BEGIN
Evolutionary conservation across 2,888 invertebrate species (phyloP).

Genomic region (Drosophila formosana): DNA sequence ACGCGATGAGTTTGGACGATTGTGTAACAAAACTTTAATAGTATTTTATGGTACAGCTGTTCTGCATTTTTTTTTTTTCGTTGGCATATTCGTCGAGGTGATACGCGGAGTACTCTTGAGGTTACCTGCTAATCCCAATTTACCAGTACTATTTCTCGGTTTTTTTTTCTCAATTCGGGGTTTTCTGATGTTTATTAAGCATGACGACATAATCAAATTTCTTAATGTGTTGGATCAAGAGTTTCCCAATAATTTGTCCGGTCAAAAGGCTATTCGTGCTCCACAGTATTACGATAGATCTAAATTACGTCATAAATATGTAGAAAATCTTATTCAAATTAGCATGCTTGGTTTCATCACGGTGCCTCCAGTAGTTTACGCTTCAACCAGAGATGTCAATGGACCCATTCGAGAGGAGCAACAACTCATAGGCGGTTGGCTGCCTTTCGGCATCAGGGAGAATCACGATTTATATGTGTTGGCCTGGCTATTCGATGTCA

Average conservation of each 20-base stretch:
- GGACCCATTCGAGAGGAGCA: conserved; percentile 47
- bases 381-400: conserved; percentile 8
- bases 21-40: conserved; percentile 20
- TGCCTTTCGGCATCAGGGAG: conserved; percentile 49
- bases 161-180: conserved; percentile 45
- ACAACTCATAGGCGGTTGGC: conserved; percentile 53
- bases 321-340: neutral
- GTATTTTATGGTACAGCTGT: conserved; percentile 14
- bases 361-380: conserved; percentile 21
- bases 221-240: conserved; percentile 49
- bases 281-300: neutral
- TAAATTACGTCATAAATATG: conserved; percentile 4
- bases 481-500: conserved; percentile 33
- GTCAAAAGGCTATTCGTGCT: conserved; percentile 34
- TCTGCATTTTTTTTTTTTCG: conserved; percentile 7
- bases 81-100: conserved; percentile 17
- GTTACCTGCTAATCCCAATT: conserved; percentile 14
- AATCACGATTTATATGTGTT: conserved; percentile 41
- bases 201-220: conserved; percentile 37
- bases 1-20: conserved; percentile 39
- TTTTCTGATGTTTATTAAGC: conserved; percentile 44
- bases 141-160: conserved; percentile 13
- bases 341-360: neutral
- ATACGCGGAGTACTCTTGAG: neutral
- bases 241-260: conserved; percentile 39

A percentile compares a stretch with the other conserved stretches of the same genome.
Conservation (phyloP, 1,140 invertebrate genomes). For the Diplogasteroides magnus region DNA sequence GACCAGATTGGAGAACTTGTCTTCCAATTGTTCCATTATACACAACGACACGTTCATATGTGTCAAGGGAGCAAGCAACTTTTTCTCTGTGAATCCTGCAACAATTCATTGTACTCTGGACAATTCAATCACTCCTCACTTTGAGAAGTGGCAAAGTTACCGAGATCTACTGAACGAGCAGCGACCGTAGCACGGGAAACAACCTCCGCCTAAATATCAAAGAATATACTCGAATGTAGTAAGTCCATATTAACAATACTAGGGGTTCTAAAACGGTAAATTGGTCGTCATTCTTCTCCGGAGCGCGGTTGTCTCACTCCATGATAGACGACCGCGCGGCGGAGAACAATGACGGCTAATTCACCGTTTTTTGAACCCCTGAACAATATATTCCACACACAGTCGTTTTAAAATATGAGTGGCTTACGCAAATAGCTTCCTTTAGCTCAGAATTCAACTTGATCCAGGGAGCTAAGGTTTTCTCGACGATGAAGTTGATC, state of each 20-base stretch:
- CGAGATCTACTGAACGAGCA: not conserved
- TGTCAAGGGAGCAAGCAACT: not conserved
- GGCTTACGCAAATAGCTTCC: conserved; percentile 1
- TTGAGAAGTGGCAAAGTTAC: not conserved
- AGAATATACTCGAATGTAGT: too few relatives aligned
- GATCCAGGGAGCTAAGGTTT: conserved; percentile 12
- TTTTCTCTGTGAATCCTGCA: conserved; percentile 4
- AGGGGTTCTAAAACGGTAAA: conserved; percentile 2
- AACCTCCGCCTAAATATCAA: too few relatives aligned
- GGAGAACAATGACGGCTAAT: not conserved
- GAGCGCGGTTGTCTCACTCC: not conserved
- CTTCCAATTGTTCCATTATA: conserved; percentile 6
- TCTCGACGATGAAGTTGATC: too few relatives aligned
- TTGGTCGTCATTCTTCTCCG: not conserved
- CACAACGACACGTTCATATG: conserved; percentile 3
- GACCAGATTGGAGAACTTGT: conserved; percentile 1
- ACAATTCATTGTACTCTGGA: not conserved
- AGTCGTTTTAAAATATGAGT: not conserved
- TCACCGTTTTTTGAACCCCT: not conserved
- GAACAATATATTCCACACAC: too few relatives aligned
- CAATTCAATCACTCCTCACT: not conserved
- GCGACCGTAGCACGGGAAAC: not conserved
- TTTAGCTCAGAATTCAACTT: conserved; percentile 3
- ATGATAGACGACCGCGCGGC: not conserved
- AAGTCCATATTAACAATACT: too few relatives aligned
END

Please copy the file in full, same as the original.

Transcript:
Evolutionary conservation across 2,888 invertebrate species (phyloP).

Genomic region (Drosophila formosana): DNA sequence ACGCGATGAGTTTGGACGATTGTGTAACAAAACTTTAATAGTATTTTATGGTACAGCTGTTCTGCATTTTTTTTTTTTCGTTGGCATATTCGTCGAGGTGATACGCGGAGTACTCTTGAGGTTACCTGCTAATCCCAATTTACCAGTACTATTTCTCGGTTTTTTTTTCTCAATTCGGGGTTTTCTGATGTTTATTAAGCATGACGACATAATCAAATTTCTTAATGTGTTGGATCAAGAGTTTCCCAATAATTTGTCCGGTCAAAAGGCTATTCGTGCTCCACAGTATTACGATAGATCTAAATTACGTCATAAATATGTAGAAAATCTTATTCAAATTAGCATGCTTGGTTTCATCACGGTGCCTCCAGTAGTTTACGCTTCAACCAGAGATGTCAATGGACCCATTCGAGAGGAGCAACAACTCATAGGCGGTTGGCTGCCTTTCGGCATCAGGGAGAATCACGATTTATATGTGTTGGCCTGGCTATTCGATGTCA

Average conservation of each 20-base stretch:
- GGACCCATTCGAGAGGAGCA: conserved; percentile 47
- bases 381-400: conserved; percentile 8
- bases 21-40: conserved; percentile 20
- TGCCTTTCGGCATCAGGGAG: conserved; percentile 49
- bases 161-180: conserved; percentile 45
- ACAACTCATAGGCGGTTGGC: conserved; percentile 53
- bases 321-340: neutral
- GTATTTTATGGTACAGCTGT: conserved; percentile 14
- bases 361-380: conserved; percentile 21
- bases 221-240: conserved; percentile 49
- bases 281-300: neutral
- TAAATTACGTCATAAATATG: conserved; percentile 4
- bases 481-500: conserved; percentile 33
- GTCAAAAGGCTATTCGTGCT: conserved; percentile 34
- TCTGCATTTTTTTTTTTTCG: conserved; percentile 7
- bases 81-100: conserved; percentile 17
- GTTACCTGCTAATCCCAATT: conserved; percentile 14
- AATCACGATTTATATGTGTT: conserved; percentile 41
- bases 201-220: conserved; percentile 37
- bases 1-20: conserved; percentile 39
- TTTTCTGATGTTTATTAAGC: conserved; percentile 44
- bases 141-160: conserved; percentile 13
- bases 341-360: neutral
- ATACGCGGAGTACTCTTGAG: neutral
- bases 241-260: conserved; percentile 39

A percentile compares a stretch with the other conserved stretches of the same genome.
Conservation (phyloP, 1,140 invertebrate genomes). For the Diplogasteroides magnus region DNA sequence GACCAGATTGGAGAACTTGTCTTCCAATTGTTCCATTATACACAACGACACGTTCATATGTGTCAAGGGAGCAAGCAACTTTTTCTCTGTGAATCCTGCAACAATTCATTGTACTCTGGACAATTCAATCACTCCTCACTTTGAGAAGTGGCAAAGTTACCGAGATCTACTGAACGAGCAGCGACCGTAGCACGGGAAACAACCTCCGCCTAAATATCAAAGAATATACTCGAATGTAGTAAGTCCATATTAACAATACTAGGGGTTCTAAAACGGTAAATTGGTCGTCATTCTTCTCCGGAGCGCGGTTGTCTCACTCCATGATAGACGACCGCGCGGCGGAGAACAATGACGGCTAATTCACCGTTTTTTGAACCCCTGAACAATATATTCCACACACAGTCGTTTTAAAATATGAGTGGCTTACGCAAATAGCTTCCTTTAGCTCAGAATTCAACTTGATCCAGGGAGCTAAGGTTTTCTCGACGATGAAGTTGATC, state of each 20-base stretch:
- CGAGATCTACTGAACGAGCA: not conserved
- TGTCAAGGGAGCAAGCAACT: not conserved
- GGCTTACGCAAATAGCTTCC: conserved; percentile 1
- TTGAGAAGTGGCAAAGTTAC: not conserved
- AGAATATACTCGAATGTAGT: too few relatives aligned
- GATCCAGGGAGCTAAGGTTT: conserved; percentile 12
- TTTTCTCTGTGAATCCTGCA: conserved; percentile 4
- AGGGGTTCTAAAACGGTAAA: conserved; percentile 2
- AACCTCCGCCTAAATATCAA: too few relatives aligned
- GGAGAACAATGACGGCTAAT: not conserved
- GAGCGCGGTTGTCTCACTCC: not conserved
- CTTCCAATTGTTCCATTATA: conserved; percentile 6
- TCTCGACGATGAAGTTGATC: too few relatives aligned
- TTGGTCGTCATTCTTCTCCG: not conserved
- CACAACGACACGTTCATATG: conserved; percentile 3
- GACCAGATTGGAGAACTTGT: conserved; percentile 1
- ACAATTCATTGTACTCTGGA: not conserved
- AGTCGTTTTAAAATATGAGT: not conserved
- TCACCGTTTTTTGAACCCCT: not conserved
- GAACAATATATTCCACACAC: too few relatives aligned
- CAATTCAATCACTCCTCACT: not conserved
- GCGACCGTAGCACGGGAAAC: not conserved
- TTTAGCTCAGAATTCAACTT: conserved; percentile 3
- ATGATAGACGACCGCGCGGC: not conserved
- AAGTCCATATTAACAATACT: too few relatives aligned